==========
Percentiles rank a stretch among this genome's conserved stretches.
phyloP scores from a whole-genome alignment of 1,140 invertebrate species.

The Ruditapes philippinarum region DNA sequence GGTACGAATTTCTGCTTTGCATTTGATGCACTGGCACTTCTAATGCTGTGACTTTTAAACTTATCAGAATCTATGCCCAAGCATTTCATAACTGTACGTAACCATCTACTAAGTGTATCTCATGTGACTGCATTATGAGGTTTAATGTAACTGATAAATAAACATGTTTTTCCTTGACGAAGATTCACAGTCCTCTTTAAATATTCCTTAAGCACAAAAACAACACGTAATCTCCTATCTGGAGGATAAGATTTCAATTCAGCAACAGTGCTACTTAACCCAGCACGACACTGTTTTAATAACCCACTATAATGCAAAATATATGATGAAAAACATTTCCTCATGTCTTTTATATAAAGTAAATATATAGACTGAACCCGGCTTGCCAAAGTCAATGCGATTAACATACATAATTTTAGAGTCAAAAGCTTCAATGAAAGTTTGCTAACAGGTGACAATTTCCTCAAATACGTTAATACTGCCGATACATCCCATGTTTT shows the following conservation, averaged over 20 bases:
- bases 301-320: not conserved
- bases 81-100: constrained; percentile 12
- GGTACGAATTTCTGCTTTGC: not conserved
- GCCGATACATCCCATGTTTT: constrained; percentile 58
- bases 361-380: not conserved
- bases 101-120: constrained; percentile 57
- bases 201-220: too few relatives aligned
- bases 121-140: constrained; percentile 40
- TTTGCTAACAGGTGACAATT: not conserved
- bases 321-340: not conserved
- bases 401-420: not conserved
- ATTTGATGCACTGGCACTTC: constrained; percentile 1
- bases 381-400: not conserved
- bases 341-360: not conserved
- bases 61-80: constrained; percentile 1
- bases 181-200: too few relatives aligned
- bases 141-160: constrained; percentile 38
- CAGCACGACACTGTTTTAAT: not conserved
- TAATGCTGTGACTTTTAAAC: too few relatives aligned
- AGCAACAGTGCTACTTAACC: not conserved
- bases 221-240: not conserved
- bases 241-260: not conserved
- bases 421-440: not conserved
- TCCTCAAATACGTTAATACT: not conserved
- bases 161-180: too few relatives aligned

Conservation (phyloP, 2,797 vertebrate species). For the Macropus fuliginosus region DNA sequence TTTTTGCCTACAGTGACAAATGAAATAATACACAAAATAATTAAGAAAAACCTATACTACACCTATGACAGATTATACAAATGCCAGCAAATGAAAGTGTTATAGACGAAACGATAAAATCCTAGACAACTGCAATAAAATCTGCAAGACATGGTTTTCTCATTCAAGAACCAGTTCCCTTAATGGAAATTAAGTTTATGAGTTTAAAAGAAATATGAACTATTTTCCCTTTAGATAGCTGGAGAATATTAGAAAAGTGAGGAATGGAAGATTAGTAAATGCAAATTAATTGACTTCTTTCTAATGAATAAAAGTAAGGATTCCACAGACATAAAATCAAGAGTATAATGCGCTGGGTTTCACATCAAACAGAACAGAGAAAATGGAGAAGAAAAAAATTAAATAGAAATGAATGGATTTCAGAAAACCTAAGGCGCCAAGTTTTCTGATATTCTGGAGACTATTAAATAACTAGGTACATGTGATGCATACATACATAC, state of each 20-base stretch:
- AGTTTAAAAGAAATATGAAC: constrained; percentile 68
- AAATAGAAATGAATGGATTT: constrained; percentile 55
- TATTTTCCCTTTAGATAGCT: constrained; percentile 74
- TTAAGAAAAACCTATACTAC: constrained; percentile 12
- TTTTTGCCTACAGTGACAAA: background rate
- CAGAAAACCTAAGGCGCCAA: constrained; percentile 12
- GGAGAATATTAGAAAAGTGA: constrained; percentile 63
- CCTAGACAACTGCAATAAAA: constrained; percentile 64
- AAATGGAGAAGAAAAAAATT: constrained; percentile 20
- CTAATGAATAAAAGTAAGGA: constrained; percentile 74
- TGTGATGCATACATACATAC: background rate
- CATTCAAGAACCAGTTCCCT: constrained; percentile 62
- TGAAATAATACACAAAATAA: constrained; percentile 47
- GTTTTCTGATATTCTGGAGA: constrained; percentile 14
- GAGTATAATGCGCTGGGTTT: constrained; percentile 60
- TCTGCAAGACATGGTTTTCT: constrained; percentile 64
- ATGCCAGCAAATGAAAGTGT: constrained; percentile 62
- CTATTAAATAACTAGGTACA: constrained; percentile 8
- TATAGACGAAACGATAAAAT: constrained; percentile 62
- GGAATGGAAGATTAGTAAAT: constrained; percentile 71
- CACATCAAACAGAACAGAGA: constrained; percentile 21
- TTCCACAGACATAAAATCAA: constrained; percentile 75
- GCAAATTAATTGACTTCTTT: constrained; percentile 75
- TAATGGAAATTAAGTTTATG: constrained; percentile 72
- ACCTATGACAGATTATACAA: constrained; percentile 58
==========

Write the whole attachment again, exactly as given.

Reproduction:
Percentiles rank a stretch among this genome's conserved stretches.
phyloP scores from a whole-genome alignment of 1,140 invertebrate species.

The Ruditapes philippinarum region DNA sequence GGTACGAATTTCTGCTTTGCATTTGATGCACTGGCACTTCTAATGCTGTGACTTTTAAACTTATCAGAATCTATGCCCAAGCATTTCATAACTGTACGTAACCATCTACTAAGTGTATCTCATGTGACTGCATTATGAGGTTTAATGTAACTGATAAATAAACATGTTTTTCCTTGACGAAGATTCACAGTCCTCTTTAAATATTCCTTAAGCACAAAAACAACACGTAATCTCCTATCTGGAGGATAAGATTTCAATTCAGCAACAGTGCTACTTAACCCAGCACGACACTGTTTTAATAACCCACTATAATGCAAAATATATGATGAAAAACATTTCCTCATGTCTTTTATATAAAGTAAATATATAGACTGAACCCGGCTTGCCAAAGTCAATGCGATTAACATACATAATTTTAGAGTCAAAAGCTTCAATGAAAGTTTGCTAACAGGTGACAATTTCCTCAAATACGTTAATACTGCCGATACATCCCATGTTTT shows the following conservation, averaged over 20 bases:
- bases 301-320: not conserved
- bases 81-100: constrained; percentile 12
- GGTACGAATTTCTGCTTTGC: not conserved
- GCCGATACATCCCATGTTTT: constrained; percentile 58
- bases 361-380: not conserved
- bases 101-120: constrained; percentile 57
- bases 201-220: too few relatives aligned
- bases 121-140: constrained; percentile 40
- TTTGCTAACAGGTGACAATT: not conserved
- bases 321-340: not conserved
- bases 401-420: not conserved
- ATTTGATGCACTGGCACTTC: constrained; percentile 1
- bases 381-400: not conserved
- bases 341-360: not conserved
- bases 61-80: constrained; percentile 1
- bases 181-200: too few relatives aligned
- bases 141-160: constrained; percentile 38
- CAGCACGACACTGTTTTAAT: not conserved
- TAATGCTGTGACTTTTAAAC: too few relatives aligned
- AGCAACAGTGCTACTTAACC: not conserved
- bases 221-240: not conserved
- bases 241-260: not conserved
- bases 421-440: not conserved
- TCCTCAAATACGTTAATACT: not conserved
- bases 161-180: too few relatives aligned

Conservation (phyloP, 2,797 vertebrate species). For the Macropus fuliginosus region DNA sequence TTTTTGCCTACAGTGACAAATGAAATAATACACAAAATAATTAAGAAAAACCTATACTACACCTATGACAGATTATACAAATGCCAGCAAATGAAAGTGTTATAGACGAAACGATAAAATCCTAGACAACTGCAATAAAATCTGCAAGACATGGTTTTCTCATTCAAGAACCAGTTCCCTTAATGGAAATTAAGTTTATGAGTTTAAAAGAAATATGAACTATTTTCCCTTTAGATAGCTGGAGAATATTAGAAAAGTGAGGAATGGAAGATTAGTAAATGCAAATTAATTGACTTCTTTCTAATGAATAAAAGTAAGGATTCCACAGACATAAAATCAAGAGTATAATGCGCTGGGTTTCACATCAAACAGAACAGAGAAAATGGAGAAGAAAAAAATTAAATAGAAATGAATGGATTTCAGAAAACCTAAGGCGCCAAGTTTTCTGATATTCTGGAGACTATTAAATAACTAGGTACATGTGATGCATACATACATAC, state of each 20-base stretch:
- AGTTTAAAAGAAATATGAAC: constrained; percentile 68
- AAATAGAAATGAATGGATTT: constrained; percentile 55
- TATTTTCCCTTTAGATAGCT: constrained; percentile 74
- TTAAGAAAAACCTATACTAC: constrained; percentile 12
- TTTTTGCCTACAGTGACAAA: background rate
- CAGAAAACCTAAGGCGCCAA: constrained; percentile 12
- GGAGAATATTAGAAAAGTGA: constrained; percentile 63
- CCTAGACAACTGCAATAAAA: constrained; percentile 64
- AAATGGAGAAGAAAAAAATT: constrained; percentile 20
- CTAATGAATAAAAGTAAGGA: constrained; percentile 74
- TGTGATGCATACATACATAC: background rate
- CATTCAAGAACCAGTTCCCT: constrained; percentile 62
- TGAAATAATACACAAAATAA: constrained; percentile 47
- GTTTTCTGATATTCTGGAGA: constrained; percentile 14
- GAGTATAATGCGCTGGGTTT: constrained; percentile 60
- TCTGCAAGACATGGTTTTCT: constrained; percentile 64
- ATGCCAGCAAATGAAAGTGT: constrained; percentile 62
- CTATTAAATAACTAGGTACA: constrained; percentile 8
- TATAGACGAAACGATAAAAT: constrained; percentile 62
- GGAATGGAAGATTAGTAAAT: constrained; percentile 71
- CACATCAAACAGAACAGAGA: constrained; percentile 21
- TTCCACAGACATAAAATCAA: constrained; percentile 75
- GCAAATTAATTGACTTCTTT: constrained; percentile 75
- TAATGGAAATTAAGTTTATG: constrained; percentile 72
- ACCTATGACAGATTATACAA: constrained; percentile 58